10 Breakout Players for 2017: C.J. Fuller

CLEMSON– With the Clemson Tigers having finished spring practice, and with a small sample size of only 15 practices to judge–it is now time that we begin a look across the Clemson roster to find the 10 players, at each of the 10 position groups, that will have a breakout seasons.

Today we continue with the heir apparent at running back–C.J. Fuller.

The rising redshirt junior from nearby Easley High School, spent the majority of his first two years in the Tiger program learning from the school’s all-time leader in career 100-yard games and the single-season record holder for yardage–Wayne Gallman.

But even before last season, which he was named Co-Most Improved at the team banquet, he had caught the eyes of head coach Dabo Swinney back in his redshirt freshman season.

“Then you have C.J. Fuller–he has been impressive and he is a complete player and a complete back,” Swinney said.

Swinney then doubled-down on his praise of Fuller last fall saying that he, “..is probably the most complete back that we have on the team…”

Now with the departure of Gallman, it is Fuller who has the confidence of the coaching staff to continue the legacy of running backs at Clemson.

“I thought that C.J. had the best spring in terms of his consistency from start to finish,” co-offensive coordinator Tony Elliott said. “If I had to start a game tomorrow–I’d run C.J. out there and then have Tavien (Feaster) and (Adam) Choice ready to play.”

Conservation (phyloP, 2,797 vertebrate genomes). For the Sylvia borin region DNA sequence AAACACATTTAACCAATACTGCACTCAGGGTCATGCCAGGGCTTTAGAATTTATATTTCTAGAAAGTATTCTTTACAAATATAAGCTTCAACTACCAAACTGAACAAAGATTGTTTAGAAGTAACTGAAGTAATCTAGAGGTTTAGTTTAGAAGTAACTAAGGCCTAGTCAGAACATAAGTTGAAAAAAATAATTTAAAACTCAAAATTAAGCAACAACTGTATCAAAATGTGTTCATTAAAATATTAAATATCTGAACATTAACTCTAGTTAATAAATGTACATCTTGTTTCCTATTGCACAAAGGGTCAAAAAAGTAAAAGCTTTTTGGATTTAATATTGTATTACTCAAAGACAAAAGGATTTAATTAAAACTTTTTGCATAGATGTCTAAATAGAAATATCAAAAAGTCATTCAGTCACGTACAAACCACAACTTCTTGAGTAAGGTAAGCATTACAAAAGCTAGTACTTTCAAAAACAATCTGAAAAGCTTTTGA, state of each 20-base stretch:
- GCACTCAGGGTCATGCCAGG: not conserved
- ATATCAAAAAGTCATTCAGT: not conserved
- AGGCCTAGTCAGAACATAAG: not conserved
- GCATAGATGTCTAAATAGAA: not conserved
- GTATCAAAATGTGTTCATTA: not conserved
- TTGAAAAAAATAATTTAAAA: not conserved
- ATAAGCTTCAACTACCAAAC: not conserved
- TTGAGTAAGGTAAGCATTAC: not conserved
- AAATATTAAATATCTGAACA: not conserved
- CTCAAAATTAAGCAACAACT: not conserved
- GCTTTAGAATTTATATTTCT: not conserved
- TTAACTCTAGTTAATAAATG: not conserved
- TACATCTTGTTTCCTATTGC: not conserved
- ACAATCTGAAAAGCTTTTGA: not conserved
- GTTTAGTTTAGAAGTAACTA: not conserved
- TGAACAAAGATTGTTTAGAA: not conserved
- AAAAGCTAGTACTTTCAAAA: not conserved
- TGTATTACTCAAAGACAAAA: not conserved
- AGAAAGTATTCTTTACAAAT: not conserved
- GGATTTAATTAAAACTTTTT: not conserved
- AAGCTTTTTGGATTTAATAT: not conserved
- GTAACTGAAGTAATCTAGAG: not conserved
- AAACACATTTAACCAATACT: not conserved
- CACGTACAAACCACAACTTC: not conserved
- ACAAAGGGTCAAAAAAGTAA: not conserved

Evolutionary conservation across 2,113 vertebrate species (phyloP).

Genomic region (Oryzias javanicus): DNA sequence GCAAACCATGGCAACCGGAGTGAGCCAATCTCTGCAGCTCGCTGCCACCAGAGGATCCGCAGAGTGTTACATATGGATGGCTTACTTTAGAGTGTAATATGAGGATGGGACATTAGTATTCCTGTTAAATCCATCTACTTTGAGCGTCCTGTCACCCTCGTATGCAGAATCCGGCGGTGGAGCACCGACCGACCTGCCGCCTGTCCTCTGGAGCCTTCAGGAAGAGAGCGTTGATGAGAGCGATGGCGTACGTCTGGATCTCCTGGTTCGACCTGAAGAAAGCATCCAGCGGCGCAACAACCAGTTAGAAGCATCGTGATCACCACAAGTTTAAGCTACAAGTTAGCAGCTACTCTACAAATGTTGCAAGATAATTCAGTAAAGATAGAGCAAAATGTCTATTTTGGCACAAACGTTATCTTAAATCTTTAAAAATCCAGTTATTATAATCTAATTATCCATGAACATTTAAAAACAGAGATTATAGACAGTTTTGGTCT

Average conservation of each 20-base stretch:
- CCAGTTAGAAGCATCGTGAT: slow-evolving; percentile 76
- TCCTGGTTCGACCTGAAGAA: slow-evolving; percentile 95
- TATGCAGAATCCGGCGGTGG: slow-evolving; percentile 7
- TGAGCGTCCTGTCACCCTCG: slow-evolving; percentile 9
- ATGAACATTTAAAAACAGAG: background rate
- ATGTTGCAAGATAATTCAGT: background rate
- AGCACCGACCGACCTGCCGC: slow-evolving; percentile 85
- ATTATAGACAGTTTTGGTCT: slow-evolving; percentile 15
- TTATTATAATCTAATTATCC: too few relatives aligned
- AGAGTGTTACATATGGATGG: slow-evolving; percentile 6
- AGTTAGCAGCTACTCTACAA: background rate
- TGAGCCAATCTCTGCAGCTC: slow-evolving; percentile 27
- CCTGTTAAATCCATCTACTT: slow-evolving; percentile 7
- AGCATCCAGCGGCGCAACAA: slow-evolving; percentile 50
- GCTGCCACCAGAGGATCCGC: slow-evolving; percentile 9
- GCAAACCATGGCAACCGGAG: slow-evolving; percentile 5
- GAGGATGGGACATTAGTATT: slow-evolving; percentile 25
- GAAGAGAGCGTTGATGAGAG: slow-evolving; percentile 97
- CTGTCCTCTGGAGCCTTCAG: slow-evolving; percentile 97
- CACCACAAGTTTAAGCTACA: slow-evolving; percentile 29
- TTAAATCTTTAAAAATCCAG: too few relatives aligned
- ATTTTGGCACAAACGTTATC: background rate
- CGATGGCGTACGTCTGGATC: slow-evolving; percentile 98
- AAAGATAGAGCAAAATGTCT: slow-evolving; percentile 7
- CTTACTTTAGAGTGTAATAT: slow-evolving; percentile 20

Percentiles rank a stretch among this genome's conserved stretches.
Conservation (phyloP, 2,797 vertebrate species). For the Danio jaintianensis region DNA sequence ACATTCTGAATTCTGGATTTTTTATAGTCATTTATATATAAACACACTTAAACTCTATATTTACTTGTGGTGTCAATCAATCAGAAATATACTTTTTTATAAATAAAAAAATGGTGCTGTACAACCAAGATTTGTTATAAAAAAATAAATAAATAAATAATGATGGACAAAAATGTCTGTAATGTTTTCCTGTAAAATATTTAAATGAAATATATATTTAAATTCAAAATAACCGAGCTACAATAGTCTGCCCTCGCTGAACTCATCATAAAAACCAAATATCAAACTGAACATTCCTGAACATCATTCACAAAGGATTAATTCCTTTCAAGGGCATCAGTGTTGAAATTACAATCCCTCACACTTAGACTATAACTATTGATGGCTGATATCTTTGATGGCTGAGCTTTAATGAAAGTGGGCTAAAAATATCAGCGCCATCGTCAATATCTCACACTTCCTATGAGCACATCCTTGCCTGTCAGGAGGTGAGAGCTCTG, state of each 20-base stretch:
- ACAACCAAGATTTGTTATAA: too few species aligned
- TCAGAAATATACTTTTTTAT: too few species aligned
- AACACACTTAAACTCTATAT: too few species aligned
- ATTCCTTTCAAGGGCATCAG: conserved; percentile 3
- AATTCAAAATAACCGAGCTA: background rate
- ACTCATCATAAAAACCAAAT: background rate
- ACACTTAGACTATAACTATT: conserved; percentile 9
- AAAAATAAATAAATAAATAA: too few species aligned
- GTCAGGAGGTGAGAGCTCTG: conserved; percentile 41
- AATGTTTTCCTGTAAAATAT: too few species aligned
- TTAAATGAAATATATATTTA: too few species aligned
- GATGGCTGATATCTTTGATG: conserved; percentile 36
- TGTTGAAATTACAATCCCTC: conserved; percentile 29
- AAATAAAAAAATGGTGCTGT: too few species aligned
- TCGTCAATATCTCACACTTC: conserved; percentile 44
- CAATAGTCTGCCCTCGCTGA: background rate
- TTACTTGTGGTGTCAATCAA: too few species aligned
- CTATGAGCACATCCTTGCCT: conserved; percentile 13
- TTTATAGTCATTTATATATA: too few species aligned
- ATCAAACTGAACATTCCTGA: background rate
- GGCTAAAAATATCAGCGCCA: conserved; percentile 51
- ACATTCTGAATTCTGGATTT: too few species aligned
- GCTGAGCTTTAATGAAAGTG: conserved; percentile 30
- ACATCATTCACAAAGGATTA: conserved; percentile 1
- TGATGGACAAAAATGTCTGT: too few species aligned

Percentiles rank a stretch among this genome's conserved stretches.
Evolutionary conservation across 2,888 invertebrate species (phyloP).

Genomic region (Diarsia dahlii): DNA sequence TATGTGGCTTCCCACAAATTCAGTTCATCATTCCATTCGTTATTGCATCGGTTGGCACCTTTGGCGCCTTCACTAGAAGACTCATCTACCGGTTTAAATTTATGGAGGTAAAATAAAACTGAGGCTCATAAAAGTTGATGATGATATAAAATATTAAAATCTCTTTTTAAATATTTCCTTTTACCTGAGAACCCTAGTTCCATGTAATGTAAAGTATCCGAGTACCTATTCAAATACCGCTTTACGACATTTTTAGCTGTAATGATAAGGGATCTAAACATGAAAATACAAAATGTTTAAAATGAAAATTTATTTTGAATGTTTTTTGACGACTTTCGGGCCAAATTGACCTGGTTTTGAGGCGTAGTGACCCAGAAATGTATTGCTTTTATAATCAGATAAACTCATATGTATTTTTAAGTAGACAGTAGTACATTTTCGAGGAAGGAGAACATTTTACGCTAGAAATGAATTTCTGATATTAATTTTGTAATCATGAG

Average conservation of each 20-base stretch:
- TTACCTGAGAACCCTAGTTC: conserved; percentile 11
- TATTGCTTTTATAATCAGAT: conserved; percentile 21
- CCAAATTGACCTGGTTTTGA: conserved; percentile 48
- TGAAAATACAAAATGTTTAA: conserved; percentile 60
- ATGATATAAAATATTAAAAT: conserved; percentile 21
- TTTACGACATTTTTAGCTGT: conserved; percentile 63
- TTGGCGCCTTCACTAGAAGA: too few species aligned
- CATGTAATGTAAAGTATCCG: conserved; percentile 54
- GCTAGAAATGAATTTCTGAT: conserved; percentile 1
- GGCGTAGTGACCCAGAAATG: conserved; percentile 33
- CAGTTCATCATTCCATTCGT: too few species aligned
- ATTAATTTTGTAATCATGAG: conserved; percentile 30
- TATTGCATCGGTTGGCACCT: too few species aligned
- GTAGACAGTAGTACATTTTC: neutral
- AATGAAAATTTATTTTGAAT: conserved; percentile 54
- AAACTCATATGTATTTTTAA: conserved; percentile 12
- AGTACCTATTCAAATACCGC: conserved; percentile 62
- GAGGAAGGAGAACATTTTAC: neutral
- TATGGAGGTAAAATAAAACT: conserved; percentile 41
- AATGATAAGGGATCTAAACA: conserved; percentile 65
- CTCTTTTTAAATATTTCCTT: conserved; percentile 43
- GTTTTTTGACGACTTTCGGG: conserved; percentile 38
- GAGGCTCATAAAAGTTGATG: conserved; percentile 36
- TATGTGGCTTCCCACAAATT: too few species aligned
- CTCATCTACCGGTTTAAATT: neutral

Fuller emerged last season as the backup to Gallman, rushing for 211 yards on 47 carries–however, his biggest plays of the season came using his versatility in the passing game.

Fuller had an 18-yard touchdown reception against in-state rival South Carolina on a wheel route, and then, on the very same play, was on the receiving end of a 30-yard strike from Deshaun Watson in the Tigers’ 31-0 victory over Ohio State.

However, for Fuller to fill the shoes vacated by Gallman he will need to work on some of the things that do not show up in the highlight reels.

“Pass protection is very important to this offense,” Fuller said. “Just being able to recognize who’s coming and picking it up–it means a lot.”

Even after being named the starter by his position coach as the spring practice sessions came to a close, there is still a chance that the battle will rage on into the fall before the dust finally settles on the Tigers’ starting running back.

But Fuller is not shying away from the competition, because he understands that what doesn’t kill you only makes you stronger.

“I have waited for my chance for three years, and I know exactly how those guys feel,” Fuller said. “I love the competition, it brings out the best in you. If you don’t like competition and having guys competing then football isn’t for you, but as for me–I love it.”


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